But Greek orthography is bound by tradition, and even when people were writing Modern Greek, they were reluctant to admit that the rules of the language had really changed. So if the elision in the Modern Greek they were writing involved a clitic, a phonologically light word—the kind of word that in Classical Greek would trigger crasis—they wrote it as if it was a crasis:

In a concession to common sense, these pseudo-crases weren't accented as if they were Ancient Greek: they usually featured only acutes, whereas some of the examples above would 'properly' require circumflexes.

These coronides are breathing marks, and so they don't sit comfortably with the monotonic system. They had already been rejected in the polytonic system of writing the modern language, in favour of the apostrophe and analysis as elision, by Manolis Triantafyllidis, who codified Demotic Greek grammar in 1941. So the coronis is no longer in productive use in Greek, though it was still abundantly used in the 1960s, and use doubtless continues among traditionalists to this day.

One will also see instances with neither apostrophe nor coronis, but the entire compound written as an uninterrupted word: σούλεγε, τάδα. This is not correct by the norms of the written language, but it happens anyway.

5. The Dialectal Coronis

Since there is no crasis in Standard Modern Greek, there is no ambiguity about where one word ends and where the other begins, and everything can be handled with apostrophes: either one vowel goes or the other.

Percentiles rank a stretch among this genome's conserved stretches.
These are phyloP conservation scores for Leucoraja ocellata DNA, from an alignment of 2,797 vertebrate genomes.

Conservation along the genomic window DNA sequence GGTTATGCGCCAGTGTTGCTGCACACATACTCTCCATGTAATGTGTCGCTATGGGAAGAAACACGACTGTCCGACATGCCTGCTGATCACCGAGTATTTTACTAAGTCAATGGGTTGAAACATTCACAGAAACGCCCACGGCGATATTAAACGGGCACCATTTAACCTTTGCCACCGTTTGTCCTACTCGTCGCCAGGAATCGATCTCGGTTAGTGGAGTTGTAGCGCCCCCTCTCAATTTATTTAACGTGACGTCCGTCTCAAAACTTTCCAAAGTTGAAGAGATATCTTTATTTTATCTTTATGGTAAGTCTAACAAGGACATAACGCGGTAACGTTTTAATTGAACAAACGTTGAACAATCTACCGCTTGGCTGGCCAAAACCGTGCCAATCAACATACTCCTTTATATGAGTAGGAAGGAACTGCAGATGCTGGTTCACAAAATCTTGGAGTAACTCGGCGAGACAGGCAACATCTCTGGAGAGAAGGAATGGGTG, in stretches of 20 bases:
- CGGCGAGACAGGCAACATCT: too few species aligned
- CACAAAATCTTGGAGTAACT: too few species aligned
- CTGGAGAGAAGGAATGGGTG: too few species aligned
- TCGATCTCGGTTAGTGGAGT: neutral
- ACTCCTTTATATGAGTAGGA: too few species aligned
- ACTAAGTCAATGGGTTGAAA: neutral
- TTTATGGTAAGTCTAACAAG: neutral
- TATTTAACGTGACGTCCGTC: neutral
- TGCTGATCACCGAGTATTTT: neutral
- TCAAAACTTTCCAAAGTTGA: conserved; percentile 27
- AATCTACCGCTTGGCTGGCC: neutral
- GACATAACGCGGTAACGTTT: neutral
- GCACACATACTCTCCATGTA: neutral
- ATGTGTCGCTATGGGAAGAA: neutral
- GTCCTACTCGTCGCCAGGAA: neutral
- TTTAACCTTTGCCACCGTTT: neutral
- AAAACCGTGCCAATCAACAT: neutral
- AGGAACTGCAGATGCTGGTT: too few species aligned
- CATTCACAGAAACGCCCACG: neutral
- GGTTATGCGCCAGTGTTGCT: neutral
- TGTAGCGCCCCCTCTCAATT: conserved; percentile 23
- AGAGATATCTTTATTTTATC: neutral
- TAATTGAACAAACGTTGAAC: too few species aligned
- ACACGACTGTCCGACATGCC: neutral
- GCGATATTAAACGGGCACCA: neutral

That is so for the standard language; but as Nicholas Andriotis expounds in a 1960 paper, just about every Modern Greek dialect does have a new crasis, unrelated to those of Ancient Greek: u + e > o. The phenomenon is widespread enough that it was routinely seen in Modern Greek texts before the Modern Athenian standard was established as the norm; and because Modern Greek literature spent a long time taking rural, 'unsullied' Greek as its model, it persisted for a while after that, too. With this phenomenon, we have:

As with the Ancient crasis, it is awkward to impose a word break here, and split the word as σό 'λεγα or σ' όλεγα. With the monotonic system and its abandonment of the coronis, however, this becomes a necessity; and the former breaking up (which at least leaves the verb alone) is seen on older texts transported to the monotonic.

Nick Nicholas, opoudjis [AT] optusnet . com . au
Created: 2003-07-16; Last revision: 2008-05-05